Ministers too PC to enforce hijab policy in schools, former Ofsted boss warns

CREDIT: This story was first seen in The Telegraph

The government is too politically correct to enforce rules on hijabs in schools, leaving teachers ‘alone, isolated and vulnerable’, the former head of Ofsted has warned.

The Telegraph reports that Sir Michael Wilshaw said a lack of formal policy from the Department for Education on whether children should be allowed to cover their heads in lessons has led to angry clashes.

He also highlighted concerns that there are 150 schools around the country which make it compulsory for children to wear hijabs, adding that “the country has enormously changed” and some communities hold very conservative views which cannot easily be challenged.

It follows a public outcry after a primary school in east London announced it was banning children from wearing hijabs but was forced to reverse the decision after complaints from parents.

Speaking to BBC Radio 5 Live yesterday Sir Michael said: ” There’s something like 150 schools…. which in short make it compulsory for youngsters to wear a hijab – so what’s happening about those schools?

“The country has enormously changed. When heads want to change things, they have now to take into account deep-seated and sincere feeling of communities, some of whom who have conservative views.

“The government needs to step in. It can no longer say it’s up to the headteachers. That head might be faced with an opposition which says, well hang on, you made this decision, but there’s a school half a mile away which does allow [wearing hijabs for primary aged children].”

Asked if a fear of being politically incorrect was stopping the Government from developing a national policy on hijabs in schools, he said:  “Yes absolutely. There is a reticence, and it’s leaving headteachers alone, isolated and vulnerable.”

Currently schools are expected to set their own policy on uniform, but critics have warned some feel unable to do so because of strong held views about religious attire, and have called on ministers to help by setting national guidance.

The Government is expected to come under further pressure to publish formal guidance on hijabs later this month, after the education select committee said it would hear evidence from the current chief inspector of schools about the issue.

Amanda Spielman will be questioned by MPs after she backed the Newham school’s decision.

Earlier this month she said some religious fundamentalists want to “actively pervert the purpose of education … and in the worst cases indoctrinate impressionable minds with extremist ideology”.

She added: “Schools must have the right to set school uniform policies as they see fit in order to promote cohesion. It is a matter of deep regret that this outstanding school has been subject to a campaign of abuse by those who want to undermine the school’s position.”

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Sir Michael also raised the issue of the Trojan Horse scandal which prompted 21 schools in Birmingham to be investigated amid fears Islamist groups were seeking to have teachers removed and sex education lessons banned.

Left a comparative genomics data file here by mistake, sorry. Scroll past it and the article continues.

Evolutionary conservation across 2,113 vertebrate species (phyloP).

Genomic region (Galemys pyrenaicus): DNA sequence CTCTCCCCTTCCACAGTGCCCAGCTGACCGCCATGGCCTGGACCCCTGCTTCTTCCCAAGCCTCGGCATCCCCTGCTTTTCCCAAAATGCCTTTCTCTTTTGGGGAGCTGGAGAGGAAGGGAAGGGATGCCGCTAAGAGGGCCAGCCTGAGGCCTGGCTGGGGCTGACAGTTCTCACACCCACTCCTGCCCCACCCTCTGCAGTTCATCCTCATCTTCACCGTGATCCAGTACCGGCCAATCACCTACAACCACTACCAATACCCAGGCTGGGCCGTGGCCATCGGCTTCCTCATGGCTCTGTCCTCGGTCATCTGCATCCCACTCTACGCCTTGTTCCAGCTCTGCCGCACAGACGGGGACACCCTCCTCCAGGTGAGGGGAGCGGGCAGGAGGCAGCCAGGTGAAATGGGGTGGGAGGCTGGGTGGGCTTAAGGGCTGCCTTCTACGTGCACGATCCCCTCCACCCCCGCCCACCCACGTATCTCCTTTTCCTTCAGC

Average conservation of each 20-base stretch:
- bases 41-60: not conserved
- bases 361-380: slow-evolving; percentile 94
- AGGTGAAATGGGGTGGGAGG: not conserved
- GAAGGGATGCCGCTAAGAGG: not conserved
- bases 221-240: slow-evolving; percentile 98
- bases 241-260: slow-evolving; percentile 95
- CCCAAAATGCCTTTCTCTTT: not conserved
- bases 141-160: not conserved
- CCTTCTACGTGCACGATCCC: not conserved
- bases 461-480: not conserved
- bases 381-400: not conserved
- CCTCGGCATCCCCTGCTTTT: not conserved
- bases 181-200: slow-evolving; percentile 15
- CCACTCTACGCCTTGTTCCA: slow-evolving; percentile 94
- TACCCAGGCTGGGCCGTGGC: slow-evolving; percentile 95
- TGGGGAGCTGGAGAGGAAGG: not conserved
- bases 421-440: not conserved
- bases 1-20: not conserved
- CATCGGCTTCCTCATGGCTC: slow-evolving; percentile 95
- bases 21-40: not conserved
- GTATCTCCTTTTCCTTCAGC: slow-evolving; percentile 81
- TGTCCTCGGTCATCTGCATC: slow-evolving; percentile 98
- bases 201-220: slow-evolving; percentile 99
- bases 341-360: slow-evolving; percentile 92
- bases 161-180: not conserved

He said: “The Trojan Horse issue showed what can happen, and it’s really up to the Department for Education to say this is now an ongoing issue that is affecting more than a few schools. You need to come up with some policies.”

Lord Agnew, minister for schools, condemned the “vitriolic abuse” and “intimidation” staff at the primary school in east London experienced after proposing a hijab ban.

He said: “As the minister responsible for faith and counter-extremism in the Department for Education, I wanted to send out a clear message: bullying or intimidation of school staff is completely unacceptable.

“Our teachers … are completely within their right to make decisions on how to run their schools in the best interests of their pupils — in line with the law and in discussion with parents, of course — and we back their right to do so.”

But a spokesman for the department for education stopped short of promising to develop guidance to help teachers who want to ban religious attire, despite Sir Michael’s calls.

The current chief inspector of schools in England, Amanda Spielman, will be questioned by MPs later this month after she backed the Newham school’s decision.

She said some religious fundamentalists want to “actively pervert the purpose of education … and in the worst cases indoctrinate impressionable minds with extremist ideology”.

She added: “Schools must have the right to set school uniform policies as they see fit in order to promote cohesion. It is a matter of deep regret that this outstanding school has been subject to a campaign of abuse by those who want to undermine the school’s position.”

Ofsted added: “Inspectors visited St Stephen’s to look at the appropriateness of decision making – including the leadership team’s ability to make and implement decisions as they see fit, what support the school received, and the way the school communicates with parents. Ofsted will publish the outcome of this inspection shortly.”

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